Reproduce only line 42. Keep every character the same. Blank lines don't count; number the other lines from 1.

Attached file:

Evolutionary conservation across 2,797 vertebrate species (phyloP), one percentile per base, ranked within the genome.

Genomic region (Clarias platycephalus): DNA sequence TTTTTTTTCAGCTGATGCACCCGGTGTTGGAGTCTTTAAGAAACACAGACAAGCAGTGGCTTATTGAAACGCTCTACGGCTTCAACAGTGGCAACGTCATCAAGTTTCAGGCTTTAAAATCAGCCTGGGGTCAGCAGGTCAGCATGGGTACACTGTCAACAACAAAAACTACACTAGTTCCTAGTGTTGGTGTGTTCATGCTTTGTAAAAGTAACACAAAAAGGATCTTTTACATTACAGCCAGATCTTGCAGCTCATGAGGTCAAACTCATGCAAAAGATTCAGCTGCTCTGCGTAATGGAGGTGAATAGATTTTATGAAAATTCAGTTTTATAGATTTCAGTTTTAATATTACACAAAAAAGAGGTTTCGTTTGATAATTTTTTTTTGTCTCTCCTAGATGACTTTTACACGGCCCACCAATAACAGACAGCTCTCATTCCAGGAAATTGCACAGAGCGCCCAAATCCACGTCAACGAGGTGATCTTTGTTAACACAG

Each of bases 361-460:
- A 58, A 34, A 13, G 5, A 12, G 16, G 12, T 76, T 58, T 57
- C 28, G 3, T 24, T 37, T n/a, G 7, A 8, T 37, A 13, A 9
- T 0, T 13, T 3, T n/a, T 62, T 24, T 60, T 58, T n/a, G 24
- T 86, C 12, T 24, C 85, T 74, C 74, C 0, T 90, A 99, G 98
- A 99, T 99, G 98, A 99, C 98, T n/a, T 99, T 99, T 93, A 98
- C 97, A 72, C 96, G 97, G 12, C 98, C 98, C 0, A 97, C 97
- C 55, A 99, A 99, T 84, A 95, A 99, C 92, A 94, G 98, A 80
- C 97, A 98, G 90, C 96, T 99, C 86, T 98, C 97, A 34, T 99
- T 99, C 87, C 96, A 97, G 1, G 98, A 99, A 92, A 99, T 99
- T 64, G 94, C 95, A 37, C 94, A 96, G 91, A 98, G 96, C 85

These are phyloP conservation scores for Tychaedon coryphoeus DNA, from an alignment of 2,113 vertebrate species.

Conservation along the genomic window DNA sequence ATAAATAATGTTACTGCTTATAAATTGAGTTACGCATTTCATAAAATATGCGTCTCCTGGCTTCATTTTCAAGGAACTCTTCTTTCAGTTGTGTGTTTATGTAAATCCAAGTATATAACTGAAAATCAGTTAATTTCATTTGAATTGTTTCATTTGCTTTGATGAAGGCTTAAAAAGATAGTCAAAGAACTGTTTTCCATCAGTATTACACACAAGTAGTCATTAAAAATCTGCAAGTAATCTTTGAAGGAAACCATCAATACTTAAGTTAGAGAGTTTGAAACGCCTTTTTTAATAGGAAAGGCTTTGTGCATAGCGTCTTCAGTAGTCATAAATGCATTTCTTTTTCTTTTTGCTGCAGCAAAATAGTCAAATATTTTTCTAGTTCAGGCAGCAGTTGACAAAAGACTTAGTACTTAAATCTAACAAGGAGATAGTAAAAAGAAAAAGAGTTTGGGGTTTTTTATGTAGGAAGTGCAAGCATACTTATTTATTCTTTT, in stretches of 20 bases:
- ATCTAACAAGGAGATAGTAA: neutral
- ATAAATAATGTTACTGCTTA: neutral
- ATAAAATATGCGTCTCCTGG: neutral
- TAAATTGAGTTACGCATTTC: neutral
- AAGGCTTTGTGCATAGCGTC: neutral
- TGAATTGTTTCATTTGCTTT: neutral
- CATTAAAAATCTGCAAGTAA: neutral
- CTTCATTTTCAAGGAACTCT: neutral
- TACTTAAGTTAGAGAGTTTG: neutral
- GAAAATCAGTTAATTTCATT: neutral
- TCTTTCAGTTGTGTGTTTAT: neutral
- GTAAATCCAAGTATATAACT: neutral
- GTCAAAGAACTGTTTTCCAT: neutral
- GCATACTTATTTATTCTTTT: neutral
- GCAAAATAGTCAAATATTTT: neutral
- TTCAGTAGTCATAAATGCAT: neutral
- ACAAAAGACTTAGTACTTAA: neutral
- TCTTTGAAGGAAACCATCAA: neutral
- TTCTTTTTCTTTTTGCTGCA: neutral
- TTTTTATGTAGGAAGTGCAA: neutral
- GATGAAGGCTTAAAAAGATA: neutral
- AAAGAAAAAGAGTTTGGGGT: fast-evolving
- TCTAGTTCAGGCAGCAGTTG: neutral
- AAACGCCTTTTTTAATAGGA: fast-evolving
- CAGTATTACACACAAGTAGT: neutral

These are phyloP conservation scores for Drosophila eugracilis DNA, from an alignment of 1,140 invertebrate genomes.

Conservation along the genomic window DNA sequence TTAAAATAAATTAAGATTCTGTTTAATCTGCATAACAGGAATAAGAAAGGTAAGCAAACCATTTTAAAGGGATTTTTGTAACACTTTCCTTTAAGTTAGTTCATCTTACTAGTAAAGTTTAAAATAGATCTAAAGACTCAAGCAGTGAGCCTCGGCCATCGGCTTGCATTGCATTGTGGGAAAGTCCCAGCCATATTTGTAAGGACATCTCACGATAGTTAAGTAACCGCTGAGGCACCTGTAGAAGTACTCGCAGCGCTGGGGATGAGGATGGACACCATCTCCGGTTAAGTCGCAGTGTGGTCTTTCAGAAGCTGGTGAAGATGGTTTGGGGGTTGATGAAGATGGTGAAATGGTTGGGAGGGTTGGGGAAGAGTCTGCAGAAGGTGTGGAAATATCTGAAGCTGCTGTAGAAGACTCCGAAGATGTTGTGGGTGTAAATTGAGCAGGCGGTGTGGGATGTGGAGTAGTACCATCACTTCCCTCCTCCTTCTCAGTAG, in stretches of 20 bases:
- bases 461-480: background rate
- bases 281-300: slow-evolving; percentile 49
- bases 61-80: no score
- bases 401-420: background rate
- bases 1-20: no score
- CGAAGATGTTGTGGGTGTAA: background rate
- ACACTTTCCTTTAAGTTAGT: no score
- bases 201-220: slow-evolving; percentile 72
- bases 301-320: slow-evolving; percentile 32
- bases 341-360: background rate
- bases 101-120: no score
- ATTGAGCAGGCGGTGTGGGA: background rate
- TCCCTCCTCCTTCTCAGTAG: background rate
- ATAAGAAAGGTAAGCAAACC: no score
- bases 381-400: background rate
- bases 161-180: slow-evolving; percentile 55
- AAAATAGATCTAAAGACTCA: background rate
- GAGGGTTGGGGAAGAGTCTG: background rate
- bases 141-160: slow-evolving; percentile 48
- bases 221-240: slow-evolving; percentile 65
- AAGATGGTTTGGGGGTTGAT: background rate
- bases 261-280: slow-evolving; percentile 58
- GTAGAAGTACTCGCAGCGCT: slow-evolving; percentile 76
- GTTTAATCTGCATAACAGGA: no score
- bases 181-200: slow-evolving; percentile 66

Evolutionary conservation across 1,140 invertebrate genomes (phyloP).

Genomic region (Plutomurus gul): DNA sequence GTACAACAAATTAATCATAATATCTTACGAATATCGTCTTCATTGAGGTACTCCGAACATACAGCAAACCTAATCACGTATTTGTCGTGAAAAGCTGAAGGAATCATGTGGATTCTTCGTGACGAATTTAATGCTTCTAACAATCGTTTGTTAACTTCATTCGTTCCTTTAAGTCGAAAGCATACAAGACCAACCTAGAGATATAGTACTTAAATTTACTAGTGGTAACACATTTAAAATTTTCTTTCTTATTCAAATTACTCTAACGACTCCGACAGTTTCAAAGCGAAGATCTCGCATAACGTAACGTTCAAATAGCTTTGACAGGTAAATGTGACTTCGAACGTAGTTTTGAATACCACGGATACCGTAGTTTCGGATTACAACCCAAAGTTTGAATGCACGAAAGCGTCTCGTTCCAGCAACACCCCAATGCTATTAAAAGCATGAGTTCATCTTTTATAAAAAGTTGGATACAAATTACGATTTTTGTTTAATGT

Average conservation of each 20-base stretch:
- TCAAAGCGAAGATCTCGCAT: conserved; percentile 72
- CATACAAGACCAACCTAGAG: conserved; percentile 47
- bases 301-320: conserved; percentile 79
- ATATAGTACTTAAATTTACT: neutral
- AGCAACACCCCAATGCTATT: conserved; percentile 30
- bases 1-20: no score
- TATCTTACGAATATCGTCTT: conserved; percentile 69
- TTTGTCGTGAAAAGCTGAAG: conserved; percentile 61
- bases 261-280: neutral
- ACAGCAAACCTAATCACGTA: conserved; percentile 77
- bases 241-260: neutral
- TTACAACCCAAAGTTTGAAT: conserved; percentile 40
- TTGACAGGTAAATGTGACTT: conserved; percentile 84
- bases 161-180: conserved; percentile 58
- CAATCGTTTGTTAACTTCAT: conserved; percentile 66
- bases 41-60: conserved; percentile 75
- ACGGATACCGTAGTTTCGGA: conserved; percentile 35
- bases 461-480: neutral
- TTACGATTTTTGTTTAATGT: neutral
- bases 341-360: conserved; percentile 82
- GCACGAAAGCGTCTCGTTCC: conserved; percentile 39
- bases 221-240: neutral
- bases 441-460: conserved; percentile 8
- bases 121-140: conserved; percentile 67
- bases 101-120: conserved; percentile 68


Conservation along the genomic window DNA sequence TTAAAATAAATTAAGATTCTGTTTAATCTGCATAACAGGAATAAGAAAGGTAAGCAAACCATTTTAAAGGGATTTTTGTAACACTTTCCTTTAAGTTAGTTCATCTTACTAGTAAAGTTTAAAATAGATCTAAAGACTCAAGCAGTGAGCCTCGGCCATCGGCTTGCATTGCATTGTGGGAAAGTCCCAGCCATATTTGTAAGGACATCTCACGATAGTTAAGTAACCGCTGAGGCACCTGTAGAAGTACTCGCAGCGCTGGGGATGAGGATGGACACCATCTCCGGTTAAGTCGCAGTGTGGTCTTTCAGAAGCTGGTGAAGATGGTTTGGGGGTTGATGAAGATGGTGAAATGGTTGGGAGGGTTGGGGAAGAGTCTGCAGAAGGTGTGGAAATATCTGAAGCTGCTGTAGAAGACTCCGAAGATGTTGTGGGTGTAAATTGAGCAGGCGGTGTGGGATGTGGAGTAGTACCATCACTTCCCTCCTCCTTCTCAGTAG, in stretches of 20 bases: